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Key Points About Stress and Wellness for Law Enforcement Leadership

Speakers
John Violanti, Professor, University at Buffalo; Wendy Stiver, Major, Dayton (Ohio) Police Department; Dan Grupe, Associate Scientist, University of Wisconsin

John Violanti, research professor at University at Buffalo’s School of Public Health and Health Professions; Wendy Stiver, major at the Dayton (Ohio) Police Department; and Dan Grupe, associate scientist at University of Wisconsin’s Center for Healthy Minds discuss what they believe law enforcement leadership should focus on when dealing with officer health and wellness. This includes identifying trauma and warning signs for suicide, utilizing a “preventive maintenance” approach to the health and wellness of officers, and finding ways that can help officers deal with everyday stressors.

The speakers in this video took part in the NIJ Research for the Real World Seminar "Protecting Against Stress & Trauma: Research Lessons for Law Enforcement." 

JOHN VIOLANTI: When leadership has close contact with the people that work the street, they're going to do better, they need to understand what trauma is, they need to be educated at identifying trauma, and most recently we need to be identifying the warning signs for suicide.

WENDY STIVER: I think probably one of the biggest, easiest things for a law enforcement leader to remember is that the biggest asset we have in policing are our people. And so with any piece of equipment we have in our inventory, we pay attention to preventative maintenance. Our vehicles-- we make sure that our vehicles are serviced regularly, you know, computers and technology and all of these things require constant on-going maintenance to keep them in good working condition and our people need that too. DAN GRUPE: I think that one thing that's really valuable for both law enforcement officers but also the general public to know is that the things that we might think of as being the most stressful or difficult for officers to deal with aren't necessarily the things that they report being the most difficult or that are associated with negative outcomes. So-- but really when you ask officers what's the most stressful part of their work, it's the same thing that you or I may find stressful about our work, it's deadlines, reports, it's bosses who don't understand them and it's all that compounded daily occupational stress. To promote resilience in this population to allow people to thrive in their work. We really need to focus on providing officers with way to deal with that kind of day-in day-out stress, and we also need to focus on organizational support so that the workplace is less stressful for them.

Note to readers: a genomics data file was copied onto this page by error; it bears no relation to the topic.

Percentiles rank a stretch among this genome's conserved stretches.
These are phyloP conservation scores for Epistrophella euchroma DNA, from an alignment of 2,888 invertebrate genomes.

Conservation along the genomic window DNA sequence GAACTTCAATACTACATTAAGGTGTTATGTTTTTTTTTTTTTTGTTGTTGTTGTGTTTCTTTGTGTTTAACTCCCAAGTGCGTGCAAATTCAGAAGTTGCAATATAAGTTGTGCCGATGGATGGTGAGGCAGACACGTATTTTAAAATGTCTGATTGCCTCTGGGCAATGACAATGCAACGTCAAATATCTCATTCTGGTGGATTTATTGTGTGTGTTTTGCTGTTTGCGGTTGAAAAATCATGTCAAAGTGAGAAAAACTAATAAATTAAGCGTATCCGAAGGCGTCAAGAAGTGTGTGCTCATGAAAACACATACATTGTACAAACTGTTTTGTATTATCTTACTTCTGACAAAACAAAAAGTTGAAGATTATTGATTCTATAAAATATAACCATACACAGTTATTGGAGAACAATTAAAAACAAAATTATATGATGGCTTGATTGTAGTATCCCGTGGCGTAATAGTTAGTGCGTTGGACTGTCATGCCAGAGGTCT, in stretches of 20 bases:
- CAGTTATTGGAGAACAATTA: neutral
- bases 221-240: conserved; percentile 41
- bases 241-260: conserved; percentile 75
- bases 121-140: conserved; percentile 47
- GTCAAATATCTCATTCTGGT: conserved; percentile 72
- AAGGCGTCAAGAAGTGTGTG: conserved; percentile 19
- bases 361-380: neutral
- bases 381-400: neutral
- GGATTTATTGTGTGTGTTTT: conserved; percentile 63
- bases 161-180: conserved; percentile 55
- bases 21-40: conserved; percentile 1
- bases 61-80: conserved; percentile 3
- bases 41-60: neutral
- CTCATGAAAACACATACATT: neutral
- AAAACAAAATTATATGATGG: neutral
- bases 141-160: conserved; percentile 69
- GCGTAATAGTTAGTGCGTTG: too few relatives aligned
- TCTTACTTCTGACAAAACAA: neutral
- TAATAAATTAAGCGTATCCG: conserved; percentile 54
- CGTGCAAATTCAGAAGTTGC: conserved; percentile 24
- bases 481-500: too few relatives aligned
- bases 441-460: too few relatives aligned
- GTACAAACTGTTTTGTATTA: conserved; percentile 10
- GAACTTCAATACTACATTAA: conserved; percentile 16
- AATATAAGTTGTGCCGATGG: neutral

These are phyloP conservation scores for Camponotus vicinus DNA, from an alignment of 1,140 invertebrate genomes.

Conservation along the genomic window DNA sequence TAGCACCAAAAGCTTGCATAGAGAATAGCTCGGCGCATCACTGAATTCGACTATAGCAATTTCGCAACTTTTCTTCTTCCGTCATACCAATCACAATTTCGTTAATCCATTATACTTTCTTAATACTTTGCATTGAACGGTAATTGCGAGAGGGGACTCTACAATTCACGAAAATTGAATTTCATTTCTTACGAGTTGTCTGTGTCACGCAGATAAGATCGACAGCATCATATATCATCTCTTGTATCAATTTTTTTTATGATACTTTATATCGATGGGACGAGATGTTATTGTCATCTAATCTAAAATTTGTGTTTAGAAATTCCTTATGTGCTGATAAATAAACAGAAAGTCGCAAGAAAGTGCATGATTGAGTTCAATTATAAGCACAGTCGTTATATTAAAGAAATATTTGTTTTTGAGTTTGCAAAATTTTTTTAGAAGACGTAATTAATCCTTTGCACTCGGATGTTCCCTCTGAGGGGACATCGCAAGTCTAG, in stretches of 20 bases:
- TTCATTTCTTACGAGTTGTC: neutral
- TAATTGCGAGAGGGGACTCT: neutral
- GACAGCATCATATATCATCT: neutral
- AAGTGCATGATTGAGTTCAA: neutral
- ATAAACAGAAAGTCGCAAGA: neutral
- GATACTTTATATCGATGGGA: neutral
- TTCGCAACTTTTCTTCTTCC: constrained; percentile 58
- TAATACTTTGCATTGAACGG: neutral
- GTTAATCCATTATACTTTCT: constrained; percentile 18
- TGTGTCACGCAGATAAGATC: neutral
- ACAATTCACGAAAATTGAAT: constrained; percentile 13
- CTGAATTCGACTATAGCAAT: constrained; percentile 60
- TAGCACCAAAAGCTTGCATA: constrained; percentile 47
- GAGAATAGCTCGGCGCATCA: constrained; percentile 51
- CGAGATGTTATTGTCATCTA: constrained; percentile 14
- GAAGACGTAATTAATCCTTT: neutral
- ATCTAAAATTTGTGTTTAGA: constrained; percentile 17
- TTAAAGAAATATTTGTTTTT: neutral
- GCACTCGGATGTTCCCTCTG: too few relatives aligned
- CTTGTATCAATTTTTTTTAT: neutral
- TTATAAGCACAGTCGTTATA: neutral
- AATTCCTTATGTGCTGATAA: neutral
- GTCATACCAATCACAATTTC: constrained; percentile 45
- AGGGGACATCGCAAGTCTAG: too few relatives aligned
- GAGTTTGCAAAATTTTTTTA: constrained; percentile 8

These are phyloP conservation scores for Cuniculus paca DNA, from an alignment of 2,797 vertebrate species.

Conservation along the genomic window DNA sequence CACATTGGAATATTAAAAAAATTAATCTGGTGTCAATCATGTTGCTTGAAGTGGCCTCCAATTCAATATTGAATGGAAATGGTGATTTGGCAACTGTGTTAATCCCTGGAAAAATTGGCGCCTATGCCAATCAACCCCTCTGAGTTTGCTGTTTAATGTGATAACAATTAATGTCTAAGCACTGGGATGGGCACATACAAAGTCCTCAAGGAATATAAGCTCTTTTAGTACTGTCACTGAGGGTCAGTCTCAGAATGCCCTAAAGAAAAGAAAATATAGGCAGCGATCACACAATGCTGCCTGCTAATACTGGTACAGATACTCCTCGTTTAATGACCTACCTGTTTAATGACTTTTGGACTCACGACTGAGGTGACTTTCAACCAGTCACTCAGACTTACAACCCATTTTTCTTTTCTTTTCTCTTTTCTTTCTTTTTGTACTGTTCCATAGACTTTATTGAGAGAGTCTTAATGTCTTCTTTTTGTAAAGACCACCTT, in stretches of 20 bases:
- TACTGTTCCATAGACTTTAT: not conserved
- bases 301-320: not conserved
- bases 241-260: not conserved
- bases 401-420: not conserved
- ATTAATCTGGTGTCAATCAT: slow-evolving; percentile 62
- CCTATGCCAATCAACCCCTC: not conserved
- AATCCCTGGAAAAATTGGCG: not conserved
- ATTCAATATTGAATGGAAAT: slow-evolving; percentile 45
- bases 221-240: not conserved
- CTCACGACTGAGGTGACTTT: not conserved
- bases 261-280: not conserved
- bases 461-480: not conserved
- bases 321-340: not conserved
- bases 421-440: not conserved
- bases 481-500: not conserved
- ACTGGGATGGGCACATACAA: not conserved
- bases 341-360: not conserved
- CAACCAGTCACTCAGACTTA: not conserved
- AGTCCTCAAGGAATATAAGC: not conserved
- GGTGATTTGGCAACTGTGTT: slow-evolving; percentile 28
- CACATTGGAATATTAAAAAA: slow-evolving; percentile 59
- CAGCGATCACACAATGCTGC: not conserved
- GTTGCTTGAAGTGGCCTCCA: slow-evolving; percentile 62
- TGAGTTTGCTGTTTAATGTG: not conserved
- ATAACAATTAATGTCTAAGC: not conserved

Date Created: January 14, 2020